The killing of Trayvon Martin in 2012 marked the beginning of a new chapter of the struggle for civil rights in America. A mostly White jury acquitted George Zimmerman of the teen’s murder, in part because Florida’s stand your ground law permits a person to use deadly force in self-defense – even if that person could have safely retreated. Nationwide protests after the trial called for stand your ground laws to be repealed and reformed. But instead, stand your ground laws have expanded to 38 states.
Reveal reporter Jonathan Jones talks with Byron Castillo, a maintenance worker in North Carolina who was shot in the chest after mistakenly trying to get into the wrong apartment for a repair. While Castillo wound up out of work and deep in debt, police and prosecutors declined to pursue charges against the shooter, who said he was afraid someone was trying to break into his apartment. Researchers have found that states that enacted stand your ground laws have seen an increase in homicides – one study estimated that roughly 700 more people die in the U.S. every year because of stand your ground laws.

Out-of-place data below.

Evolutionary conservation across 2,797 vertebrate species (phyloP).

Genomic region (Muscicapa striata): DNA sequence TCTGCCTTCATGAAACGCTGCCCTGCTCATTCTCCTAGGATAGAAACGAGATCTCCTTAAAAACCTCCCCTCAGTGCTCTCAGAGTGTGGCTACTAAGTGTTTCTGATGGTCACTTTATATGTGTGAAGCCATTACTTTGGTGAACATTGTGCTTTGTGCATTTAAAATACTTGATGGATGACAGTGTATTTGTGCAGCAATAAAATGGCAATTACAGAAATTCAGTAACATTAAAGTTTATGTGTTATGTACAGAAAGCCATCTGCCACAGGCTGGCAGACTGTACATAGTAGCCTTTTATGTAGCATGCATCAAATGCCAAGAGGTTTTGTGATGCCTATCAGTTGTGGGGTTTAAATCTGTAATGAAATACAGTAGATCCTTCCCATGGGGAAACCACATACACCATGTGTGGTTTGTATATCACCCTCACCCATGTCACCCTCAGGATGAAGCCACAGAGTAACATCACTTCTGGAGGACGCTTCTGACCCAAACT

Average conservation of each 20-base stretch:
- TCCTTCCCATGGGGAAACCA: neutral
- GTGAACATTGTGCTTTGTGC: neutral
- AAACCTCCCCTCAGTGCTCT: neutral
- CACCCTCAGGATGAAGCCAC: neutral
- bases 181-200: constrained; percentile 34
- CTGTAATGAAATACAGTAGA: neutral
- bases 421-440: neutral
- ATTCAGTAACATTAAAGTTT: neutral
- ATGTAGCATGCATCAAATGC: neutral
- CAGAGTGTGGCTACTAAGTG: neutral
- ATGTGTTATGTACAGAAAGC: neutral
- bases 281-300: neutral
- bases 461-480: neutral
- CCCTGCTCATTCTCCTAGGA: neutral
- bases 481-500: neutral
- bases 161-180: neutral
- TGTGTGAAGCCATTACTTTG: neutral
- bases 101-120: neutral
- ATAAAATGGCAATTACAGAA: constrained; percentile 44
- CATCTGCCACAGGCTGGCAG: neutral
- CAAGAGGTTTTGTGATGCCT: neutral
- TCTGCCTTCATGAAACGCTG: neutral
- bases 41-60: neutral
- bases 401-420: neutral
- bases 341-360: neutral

Opponents of stand your ground laws call them by a different name: “kill at will” laws. Jones speaks to lawmakers like Stephanie Howse, who fought against stand your ground legislation as an Ohio state representative, saying such laws put Black people's lives at risk. Howse and other Democratic lawmakers faced off against Republican politicians, backed by pro-gun lobbyists, intent on passing a stand your ground bill despite widespread opposition from civil rights groups and law enforcement.
Modern-day stand your ground laws started in Florida. Reveal reporter Nadia Hamdan explores a 2011 road rage incident that wound up leading to an expansion of the law. She looks at how one case led Florida lawmakers, backed by the National Rifle Association, to enact a law that spells out that prosecutors, not defendants, have the burden of proof when claiming someone was not acting in self-defense when committing an act of violence against another individual.